I have read that the male blue tit has more vibrant colouring than the female and had hoped this might help me to sex them when they are together in my garden.

No such luck, they either don’t get close enough or hang around long enough for me to deduce!

I decided to research the difference between male and female blue tits, and see if it was easy to identify them with my newly found knowledge.

Not the easiest task, at least not in the garden with the naked eye. Although the male does have a brighter plumage with a deeper blue on the crown, unless it is stationary next to a female and you’re an ornithologist, it is still quite difficult to tell!

A more obvious marking is the neckband that runs beneath the eye line and continues down behind the neck. This tends to be much broader on the male bird, often twice as thick as on the female.

Recognising the differences between male and female blue tits is difficult by physical appearance alone, combining it that with their behaviours tends to make things a little easier.

Differences between male and female behaviours

April is the best time of year to differentiate between the sexes of blue tits – breeding season begins.

They are both active but doing different jobs.

The female blue tit is busying herself building their nest, almost always single-handedly.

If you catch a glimpse of the bird with moss in her mouth, you know what she’s up to. Once the basic cup structure of the blue tit’s nest is built, again it is the female that seeks out soft lining materials such as feathers, fur, hair, and wool.

This whole process can take anywhere between 1 and 2 weeks for her to complete.

The male blue tit becomes very territorial at this time of year, he is more vocal and will get into little skirmishes with other males to protect what is his.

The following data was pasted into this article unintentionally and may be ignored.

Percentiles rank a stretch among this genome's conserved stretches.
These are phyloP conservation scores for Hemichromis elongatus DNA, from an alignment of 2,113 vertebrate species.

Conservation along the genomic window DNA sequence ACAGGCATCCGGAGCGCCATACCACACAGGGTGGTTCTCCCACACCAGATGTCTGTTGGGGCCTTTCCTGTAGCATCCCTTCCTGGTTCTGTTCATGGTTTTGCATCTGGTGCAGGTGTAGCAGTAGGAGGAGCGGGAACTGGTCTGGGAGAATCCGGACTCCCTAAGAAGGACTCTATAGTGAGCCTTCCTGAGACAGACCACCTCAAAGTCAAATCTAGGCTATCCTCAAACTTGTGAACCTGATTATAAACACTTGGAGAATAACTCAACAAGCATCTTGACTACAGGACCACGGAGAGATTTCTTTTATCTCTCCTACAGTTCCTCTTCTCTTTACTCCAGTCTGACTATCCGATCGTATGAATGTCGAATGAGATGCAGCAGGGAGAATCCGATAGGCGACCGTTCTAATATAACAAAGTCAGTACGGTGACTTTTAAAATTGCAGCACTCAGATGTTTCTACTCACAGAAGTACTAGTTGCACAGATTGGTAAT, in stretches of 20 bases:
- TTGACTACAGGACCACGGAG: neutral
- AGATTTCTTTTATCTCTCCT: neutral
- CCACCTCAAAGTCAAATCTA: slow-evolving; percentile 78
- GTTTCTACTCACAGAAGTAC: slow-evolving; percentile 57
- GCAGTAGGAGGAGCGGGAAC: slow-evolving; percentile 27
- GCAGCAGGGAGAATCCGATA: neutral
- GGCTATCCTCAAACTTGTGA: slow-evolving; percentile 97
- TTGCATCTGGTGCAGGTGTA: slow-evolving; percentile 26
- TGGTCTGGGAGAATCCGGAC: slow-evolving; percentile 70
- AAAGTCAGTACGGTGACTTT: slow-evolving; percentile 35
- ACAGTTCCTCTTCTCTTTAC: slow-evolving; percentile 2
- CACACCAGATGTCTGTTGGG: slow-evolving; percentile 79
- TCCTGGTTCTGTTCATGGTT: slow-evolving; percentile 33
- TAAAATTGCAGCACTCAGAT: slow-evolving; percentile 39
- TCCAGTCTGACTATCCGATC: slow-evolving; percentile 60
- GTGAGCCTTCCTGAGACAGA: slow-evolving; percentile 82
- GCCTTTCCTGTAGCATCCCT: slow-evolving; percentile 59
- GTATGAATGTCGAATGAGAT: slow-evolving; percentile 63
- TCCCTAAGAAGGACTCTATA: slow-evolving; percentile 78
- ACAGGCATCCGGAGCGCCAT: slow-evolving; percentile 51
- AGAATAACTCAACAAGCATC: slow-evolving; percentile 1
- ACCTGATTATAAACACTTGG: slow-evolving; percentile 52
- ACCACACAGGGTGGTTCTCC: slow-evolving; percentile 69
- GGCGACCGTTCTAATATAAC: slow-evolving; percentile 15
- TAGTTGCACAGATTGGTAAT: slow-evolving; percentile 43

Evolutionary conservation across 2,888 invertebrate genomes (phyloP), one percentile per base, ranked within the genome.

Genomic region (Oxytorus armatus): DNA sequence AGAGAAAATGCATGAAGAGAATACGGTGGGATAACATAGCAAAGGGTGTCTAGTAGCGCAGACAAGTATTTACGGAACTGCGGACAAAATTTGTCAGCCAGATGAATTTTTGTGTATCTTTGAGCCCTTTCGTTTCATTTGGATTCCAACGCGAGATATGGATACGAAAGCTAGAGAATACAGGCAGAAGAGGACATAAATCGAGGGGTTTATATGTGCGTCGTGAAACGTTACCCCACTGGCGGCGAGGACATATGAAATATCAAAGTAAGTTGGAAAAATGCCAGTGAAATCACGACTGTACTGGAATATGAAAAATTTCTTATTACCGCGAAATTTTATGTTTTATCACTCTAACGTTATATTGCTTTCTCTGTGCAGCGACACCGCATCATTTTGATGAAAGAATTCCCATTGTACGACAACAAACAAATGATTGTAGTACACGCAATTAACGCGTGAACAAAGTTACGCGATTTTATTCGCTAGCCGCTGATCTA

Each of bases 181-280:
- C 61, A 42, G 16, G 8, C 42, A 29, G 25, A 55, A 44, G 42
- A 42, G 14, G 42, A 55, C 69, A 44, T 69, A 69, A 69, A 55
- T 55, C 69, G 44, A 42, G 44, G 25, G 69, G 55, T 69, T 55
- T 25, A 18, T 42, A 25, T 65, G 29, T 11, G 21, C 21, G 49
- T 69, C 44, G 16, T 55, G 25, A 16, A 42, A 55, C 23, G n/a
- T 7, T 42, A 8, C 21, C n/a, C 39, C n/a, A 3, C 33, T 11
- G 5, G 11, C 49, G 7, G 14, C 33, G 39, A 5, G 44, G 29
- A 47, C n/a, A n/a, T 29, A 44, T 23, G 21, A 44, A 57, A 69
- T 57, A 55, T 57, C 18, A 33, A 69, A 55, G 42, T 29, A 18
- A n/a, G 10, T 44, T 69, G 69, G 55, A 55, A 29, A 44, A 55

The male blue tit likes to share the love, he is polygamous and thinks nothing of having several pregnant females in his territory. He feeds all of them and their chicks.

From the beginning of May, you are increasingly less likely to see the female bird, she is busy laying eggs. They have huge clutches of between 8 and 12 eggs, although sometimes as large as 16 eggs. As she lays just 1 egg each day, she has little time or energy to do much else.

The male makes multiple returns journeys to feed her as she incubates the eggs.

The female plucks some feathers from her chest, this is known as her brood patch. It allows the eggs to stay in closer contact with her skin, therefore keeping them warmer.

Once the chicks have hatched, the male continues most of the feeding, but the female will assist from time to time. Insects, particular caterpillars are the staple diet of the nestlings.

Identifying blue tits outside of the breeding season

I’m afraid this is where the untrained eye might struggle. Arm yourself with a BTO guidebook, take lots of photographs, and uses your binoculars to familiarise yourself with your blue tits, see if you get any joy.

Final thoughts…

The male blue tit has no trouble identifying a mate, he looks for a female with the brightest coloured crown as he believes this denotes the markings of a good mother.

For the rest of us, telling the difference between a male and female blue tit might have to remain educated guesswork.

Unless we invest in an ultra-violet light…apparently the head cap of the male blue tit glows vibrantly beneath one!